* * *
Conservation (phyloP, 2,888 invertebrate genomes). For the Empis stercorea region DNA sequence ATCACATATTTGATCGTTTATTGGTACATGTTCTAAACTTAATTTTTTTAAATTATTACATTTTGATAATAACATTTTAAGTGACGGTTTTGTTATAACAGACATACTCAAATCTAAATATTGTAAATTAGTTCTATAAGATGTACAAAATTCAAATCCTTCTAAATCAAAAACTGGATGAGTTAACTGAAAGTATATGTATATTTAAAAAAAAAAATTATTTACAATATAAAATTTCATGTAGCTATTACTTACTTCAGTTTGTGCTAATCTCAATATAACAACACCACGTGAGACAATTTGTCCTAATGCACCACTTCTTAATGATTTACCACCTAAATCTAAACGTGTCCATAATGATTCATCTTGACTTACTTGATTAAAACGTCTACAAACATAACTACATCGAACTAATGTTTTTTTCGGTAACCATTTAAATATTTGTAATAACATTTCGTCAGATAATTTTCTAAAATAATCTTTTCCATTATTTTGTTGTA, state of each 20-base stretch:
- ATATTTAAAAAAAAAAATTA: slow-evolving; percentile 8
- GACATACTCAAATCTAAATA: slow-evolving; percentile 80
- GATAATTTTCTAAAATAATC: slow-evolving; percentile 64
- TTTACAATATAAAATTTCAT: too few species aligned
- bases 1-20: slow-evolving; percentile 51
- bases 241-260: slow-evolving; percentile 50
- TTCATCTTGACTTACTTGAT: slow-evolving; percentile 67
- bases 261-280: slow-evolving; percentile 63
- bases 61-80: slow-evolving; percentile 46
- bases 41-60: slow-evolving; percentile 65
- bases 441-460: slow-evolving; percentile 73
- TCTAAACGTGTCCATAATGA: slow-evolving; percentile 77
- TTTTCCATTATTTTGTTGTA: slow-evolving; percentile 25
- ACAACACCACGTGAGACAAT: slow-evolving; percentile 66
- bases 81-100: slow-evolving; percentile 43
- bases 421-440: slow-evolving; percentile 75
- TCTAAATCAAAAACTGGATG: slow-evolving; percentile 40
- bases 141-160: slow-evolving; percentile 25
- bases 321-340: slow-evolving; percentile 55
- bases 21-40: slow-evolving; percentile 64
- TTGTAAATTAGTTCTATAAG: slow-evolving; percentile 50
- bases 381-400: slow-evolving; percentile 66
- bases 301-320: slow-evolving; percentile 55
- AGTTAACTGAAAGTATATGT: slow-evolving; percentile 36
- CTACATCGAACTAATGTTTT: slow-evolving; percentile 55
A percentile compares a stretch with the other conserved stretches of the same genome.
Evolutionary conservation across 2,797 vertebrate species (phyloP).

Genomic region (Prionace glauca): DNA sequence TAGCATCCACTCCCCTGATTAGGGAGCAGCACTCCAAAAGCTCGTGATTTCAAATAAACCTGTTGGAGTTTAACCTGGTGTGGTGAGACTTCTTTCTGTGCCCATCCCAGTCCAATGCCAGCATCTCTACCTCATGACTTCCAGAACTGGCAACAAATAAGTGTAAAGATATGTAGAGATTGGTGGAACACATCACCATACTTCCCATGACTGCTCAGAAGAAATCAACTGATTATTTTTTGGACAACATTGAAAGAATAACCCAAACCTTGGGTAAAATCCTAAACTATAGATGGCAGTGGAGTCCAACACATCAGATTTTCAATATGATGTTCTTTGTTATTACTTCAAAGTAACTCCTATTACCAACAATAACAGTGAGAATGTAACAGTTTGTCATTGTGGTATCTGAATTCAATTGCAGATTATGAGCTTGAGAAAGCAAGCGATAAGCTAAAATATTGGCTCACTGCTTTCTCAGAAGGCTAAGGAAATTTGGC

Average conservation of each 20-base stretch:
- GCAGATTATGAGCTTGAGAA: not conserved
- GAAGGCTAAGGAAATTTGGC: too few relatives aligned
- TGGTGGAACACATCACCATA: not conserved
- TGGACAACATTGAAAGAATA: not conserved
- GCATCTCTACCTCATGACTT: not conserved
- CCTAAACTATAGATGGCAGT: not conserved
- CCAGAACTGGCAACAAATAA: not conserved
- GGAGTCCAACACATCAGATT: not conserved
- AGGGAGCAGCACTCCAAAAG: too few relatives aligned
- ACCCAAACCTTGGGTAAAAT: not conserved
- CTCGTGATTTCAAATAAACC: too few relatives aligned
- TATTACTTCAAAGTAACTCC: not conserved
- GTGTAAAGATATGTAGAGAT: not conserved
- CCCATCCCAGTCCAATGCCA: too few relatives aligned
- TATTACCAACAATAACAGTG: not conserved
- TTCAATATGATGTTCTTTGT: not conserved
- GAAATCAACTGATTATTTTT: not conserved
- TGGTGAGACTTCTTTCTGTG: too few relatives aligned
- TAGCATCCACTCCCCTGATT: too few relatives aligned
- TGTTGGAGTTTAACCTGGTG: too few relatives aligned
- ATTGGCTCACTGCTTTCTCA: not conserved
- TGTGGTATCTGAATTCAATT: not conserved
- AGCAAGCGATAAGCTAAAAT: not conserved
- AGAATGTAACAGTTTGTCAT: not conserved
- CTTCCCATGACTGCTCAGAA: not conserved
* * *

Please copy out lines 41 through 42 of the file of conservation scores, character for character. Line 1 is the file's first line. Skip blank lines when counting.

- CTCGTGATTTCAAATAAACC: too few relatives aligned
- TATTACTTCAAAGTAACTCC: not conserved